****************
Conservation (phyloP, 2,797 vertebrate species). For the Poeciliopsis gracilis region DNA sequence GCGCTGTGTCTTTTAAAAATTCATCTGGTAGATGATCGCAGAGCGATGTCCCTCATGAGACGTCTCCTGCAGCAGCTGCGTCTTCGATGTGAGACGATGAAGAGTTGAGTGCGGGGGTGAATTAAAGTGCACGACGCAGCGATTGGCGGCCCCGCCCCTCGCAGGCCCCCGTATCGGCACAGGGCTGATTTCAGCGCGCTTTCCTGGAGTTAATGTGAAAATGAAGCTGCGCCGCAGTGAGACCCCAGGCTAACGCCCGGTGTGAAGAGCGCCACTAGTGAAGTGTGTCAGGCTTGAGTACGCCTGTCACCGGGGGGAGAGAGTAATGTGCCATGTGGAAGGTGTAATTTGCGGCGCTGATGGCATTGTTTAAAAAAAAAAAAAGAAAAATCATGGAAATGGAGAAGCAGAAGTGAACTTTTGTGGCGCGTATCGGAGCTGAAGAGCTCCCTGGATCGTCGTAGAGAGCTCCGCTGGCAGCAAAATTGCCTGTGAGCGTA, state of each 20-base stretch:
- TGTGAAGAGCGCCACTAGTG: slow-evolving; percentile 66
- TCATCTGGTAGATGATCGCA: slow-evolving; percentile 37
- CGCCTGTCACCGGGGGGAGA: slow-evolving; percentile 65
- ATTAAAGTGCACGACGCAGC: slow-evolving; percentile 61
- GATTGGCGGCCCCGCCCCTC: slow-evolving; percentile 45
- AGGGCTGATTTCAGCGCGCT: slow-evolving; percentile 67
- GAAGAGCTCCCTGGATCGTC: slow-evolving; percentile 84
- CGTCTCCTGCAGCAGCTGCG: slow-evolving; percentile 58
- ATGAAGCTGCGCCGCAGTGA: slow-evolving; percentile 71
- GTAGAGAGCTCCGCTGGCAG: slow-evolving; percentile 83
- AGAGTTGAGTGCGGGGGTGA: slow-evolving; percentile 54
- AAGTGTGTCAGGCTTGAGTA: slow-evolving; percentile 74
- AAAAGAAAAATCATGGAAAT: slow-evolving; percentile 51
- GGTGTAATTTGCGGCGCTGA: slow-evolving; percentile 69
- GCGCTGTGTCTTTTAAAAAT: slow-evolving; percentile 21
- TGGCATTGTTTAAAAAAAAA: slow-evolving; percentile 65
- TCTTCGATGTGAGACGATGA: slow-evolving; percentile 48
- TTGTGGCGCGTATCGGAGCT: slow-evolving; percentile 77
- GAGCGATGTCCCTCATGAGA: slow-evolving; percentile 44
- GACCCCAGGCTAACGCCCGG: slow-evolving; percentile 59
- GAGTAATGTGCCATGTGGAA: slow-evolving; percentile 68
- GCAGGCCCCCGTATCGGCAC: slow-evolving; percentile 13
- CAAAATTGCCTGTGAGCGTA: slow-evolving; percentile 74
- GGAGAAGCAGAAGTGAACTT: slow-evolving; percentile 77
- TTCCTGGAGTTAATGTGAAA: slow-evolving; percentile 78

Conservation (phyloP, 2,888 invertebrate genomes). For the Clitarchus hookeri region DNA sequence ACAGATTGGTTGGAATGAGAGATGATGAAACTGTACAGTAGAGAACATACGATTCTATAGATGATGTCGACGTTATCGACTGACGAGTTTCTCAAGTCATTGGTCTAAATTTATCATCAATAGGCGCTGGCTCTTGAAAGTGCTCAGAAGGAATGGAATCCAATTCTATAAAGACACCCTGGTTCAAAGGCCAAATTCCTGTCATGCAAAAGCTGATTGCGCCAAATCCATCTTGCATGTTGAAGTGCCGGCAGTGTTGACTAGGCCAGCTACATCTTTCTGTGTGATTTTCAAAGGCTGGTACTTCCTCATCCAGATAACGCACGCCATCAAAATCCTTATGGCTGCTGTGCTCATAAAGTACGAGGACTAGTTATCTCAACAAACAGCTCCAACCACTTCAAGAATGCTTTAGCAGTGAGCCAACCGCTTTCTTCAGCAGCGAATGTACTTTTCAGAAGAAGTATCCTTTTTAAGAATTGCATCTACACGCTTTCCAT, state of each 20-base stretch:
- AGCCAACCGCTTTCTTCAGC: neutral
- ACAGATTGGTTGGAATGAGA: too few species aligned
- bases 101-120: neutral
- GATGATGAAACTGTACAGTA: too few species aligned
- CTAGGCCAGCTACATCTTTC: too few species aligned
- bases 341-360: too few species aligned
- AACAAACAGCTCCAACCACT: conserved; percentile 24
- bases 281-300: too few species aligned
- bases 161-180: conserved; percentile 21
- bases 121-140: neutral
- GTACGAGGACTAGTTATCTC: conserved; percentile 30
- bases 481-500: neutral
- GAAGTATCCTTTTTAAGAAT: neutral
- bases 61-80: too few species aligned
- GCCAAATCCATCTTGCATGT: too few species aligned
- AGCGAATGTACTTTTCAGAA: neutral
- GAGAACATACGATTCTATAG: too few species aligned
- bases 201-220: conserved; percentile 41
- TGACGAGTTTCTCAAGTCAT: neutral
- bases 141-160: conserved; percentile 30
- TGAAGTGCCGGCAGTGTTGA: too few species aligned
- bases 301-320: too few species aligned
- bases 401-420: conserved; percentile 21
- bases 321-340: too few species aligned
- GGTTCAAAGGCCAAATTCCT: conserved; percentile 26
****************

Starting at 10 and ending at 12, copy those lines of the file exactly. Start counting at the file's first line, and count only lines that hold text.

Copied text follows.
- ATGAAGCTGCGCCGCAGTGA: slow-evolving; percentile 71
- GTAGAGAGCTCCGCTGGCAG: slow-evolving; percentile 83
- AGAGTTGAGTGCGGGGGTGA: slow-evolving; percentile 54